The mold is usually taken directly from the original, so that the replica reproduces even the finest details. After casting the replica, using the most appropriate method, the surface is polished, patinated, gilded or painted according to the original.

A replica of ars mundi is a recognizable image of the original.

Günter Dietz developed a revolutionary method for the authentic reproduction of images, where not the usual printing inks are used, but the same original colors used by the artist. Depending on the artist's painting technique, up to 180 (!) various paint applications need to be applied in order to achieve a perfect replica of the original that also sensationally reflects the "relief" and pastosity of colour composition.

Here are the examples of  'Couple at the Garden Table' by August Macke:

Dietz-replica Inking

Similarly, the material of the original carrier, such as reproduction on canvas, paper, wood, copper, parchment is always used.

The result is a perfect, gridless reproduction that comes very close to the original in expressiveness and effect. Even museum specialists often can not distinguish the replica from the original. Therefore, a special security notice must be inserted, which is visible only under X-rays.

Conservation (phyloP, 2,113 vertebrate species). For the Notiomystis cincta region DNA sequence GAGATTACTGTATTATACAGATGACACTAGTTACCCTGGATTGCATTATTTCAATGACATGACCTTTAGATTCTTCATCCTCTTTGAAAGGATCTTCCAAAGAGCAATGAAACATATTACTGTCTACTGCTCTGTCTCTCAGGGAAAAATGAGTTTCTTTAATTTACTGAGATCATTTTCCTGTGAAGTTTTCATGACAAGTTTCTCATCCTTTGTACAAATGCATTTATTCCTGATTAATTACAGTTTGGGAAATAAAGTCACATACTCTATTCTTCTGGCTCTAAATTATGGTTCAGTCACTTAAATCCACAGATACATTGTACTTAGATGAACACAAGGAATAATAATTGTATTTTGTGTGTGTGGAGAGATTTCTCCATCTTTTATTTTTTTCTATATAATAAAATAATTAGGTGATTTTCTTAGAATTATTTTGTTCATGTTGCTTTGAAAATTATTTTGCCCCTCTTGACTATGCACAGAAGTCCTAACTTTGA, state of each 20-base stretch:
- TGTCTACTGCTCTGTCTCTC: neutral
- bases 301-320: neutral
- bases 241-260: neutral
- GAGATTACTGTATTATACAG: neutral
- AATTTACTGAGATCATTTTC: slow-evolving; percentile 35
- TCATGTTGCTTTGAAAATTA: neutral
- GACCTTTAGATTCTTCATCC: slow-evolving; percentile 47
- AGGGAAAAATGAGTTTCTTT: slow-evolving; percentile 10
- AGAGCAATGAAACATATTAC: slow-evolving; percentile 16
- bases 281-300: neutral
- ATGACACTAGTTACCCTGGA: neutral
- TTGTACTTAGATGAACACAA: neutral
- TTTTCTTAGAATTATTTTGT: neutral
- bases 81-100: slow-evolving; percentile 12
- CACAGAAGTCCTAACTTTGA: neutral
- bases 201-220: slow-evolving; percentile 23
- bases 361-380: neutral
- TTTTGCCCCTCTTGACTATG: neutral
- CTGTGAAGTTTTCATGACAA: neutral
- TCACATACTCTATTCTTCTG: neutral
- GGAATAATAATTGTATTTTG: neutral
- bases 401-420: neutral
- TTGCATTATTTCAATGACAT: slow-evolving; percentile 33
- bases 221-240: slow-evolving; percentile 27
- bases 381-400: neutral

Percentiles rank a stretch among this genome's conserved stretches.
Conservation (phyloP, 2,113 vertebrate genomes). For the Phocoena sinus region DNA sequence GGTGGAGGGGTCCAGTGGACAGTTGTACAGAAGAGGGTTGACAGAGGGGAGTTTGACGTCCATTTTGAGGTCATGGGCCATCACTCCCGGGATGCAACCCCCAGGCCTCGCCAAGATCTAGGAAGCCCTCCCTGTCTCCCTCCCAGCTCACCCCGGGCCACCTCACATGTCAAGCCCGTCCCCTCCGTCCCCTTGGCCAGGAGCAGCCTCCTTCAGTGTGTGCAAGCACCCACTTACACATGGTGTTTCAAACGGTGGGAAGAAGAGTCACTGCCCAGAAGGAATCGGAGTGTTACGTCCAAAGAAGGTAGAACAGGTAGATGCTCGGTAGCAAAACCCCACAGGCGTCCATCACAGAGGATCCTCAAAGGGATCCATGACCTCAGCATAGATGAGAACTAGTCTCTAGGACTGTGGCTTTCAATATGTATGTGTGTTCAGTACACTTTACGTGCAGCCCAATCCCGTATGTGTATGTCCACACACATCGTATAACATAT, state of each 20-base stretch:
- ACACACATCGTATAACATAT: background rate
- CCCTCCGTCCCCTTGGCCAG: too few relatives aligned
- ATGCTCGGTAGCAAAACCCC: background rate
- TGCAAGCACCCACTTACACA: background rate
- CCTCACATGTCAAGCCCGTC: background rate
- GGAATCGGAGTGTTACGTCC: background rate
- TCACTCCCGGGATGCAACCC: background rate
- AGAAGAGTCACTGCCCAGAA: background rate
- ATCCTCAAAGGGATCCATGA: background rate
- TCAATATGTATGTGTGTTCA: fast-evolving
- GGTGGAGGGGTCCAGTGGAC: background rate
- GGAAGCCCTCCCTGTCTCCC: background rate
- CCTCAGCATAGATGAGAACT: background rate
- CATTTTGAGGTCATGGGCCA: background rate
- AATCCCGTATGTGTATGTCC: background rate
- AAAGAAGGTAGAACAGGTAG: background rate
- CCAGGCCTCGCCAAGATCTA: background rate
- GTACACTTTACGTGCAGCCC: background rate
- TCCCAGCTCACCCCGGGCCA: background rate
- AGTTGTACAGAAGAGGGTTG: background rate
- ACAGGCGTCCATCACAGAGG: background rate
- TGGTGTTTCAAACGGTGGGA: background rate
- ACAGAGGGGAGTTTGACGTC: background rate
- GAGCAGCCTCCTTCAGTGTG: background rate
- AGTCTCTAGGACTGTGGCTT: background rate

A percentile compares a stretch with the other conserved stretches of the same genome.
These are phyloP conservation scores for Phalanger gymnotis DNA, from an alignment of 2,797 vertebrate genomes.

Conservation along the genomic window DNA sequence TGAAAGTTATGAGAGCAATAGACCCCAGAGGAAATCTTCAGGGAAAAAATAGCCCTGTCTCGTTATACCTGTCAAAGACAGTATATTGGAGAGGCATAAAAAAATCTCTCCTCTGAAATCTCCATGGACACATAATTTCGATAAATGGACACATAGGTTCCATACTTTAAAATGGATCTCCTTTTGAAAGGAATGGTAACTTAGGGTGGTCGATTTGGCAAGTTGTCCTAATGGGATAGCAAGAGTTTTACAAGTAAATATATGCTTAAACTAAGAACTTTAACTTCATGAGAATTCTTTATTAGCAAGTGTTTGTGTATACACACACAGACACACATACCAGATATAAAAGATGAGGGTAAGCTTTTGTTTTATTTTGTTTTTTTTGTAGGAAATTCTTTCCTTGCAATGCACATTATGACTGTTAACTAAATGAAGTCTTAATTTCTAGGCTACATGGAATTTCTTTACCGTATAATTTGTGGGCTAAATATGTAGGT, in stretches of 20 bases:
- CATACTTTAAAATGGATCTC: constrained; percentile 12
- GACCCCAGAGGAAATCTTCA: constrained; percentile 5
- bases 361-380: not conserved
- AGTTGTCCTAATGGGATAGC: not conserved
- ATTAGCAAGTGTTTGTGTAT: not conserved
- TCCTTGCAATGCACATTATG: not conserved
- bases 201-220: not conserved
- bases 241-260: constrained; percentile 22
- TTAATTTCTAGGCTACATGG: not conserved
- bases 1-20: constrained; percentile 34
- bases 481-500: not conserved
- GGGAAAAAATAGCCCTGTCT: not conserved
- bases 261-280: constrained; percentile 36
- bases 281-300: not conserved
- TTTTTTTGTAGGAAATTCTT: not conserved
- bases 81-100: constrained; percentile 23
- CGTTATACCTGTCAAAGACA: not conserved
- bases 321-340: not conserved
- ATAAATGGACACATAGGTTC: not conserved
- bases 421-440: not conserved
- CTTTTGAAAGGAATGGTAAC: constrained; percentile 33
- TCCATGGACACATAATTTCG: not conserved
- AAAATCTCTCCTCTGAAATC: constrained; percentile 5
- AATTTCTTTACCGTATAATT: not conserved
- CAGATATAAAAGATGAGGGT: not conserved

The circulation of most of the Dietz replicas is limited, usualy to 950 copies. Each canvas replica is stretched onto a frame as the original, so you can retighten the canvas according to variations in room temperature and humidity. High-quality solid wood strips round off the image of every Dietz replica.

Numerous masterpiece paintings of Rembrandt, Caspar David Friedrich, Claude Monet, Gustav Klimt and various others have been recreated by the Dietz Offizin. Famous modern artists such as Pablo Picasso, Salvador Dalí, Max Ernst, Friedensreich Hundertwasser, Joan Miró, Marc Chagall used the method developed by Günter Dietz to have replicas of their works produced.

Press commentaries:

“The Dietz System provides images as good as the originals. What the electronics did with the invention of Hi-Fi and stereo for music playback - here the graphic technology made up for visual art.“ (Die Zeit)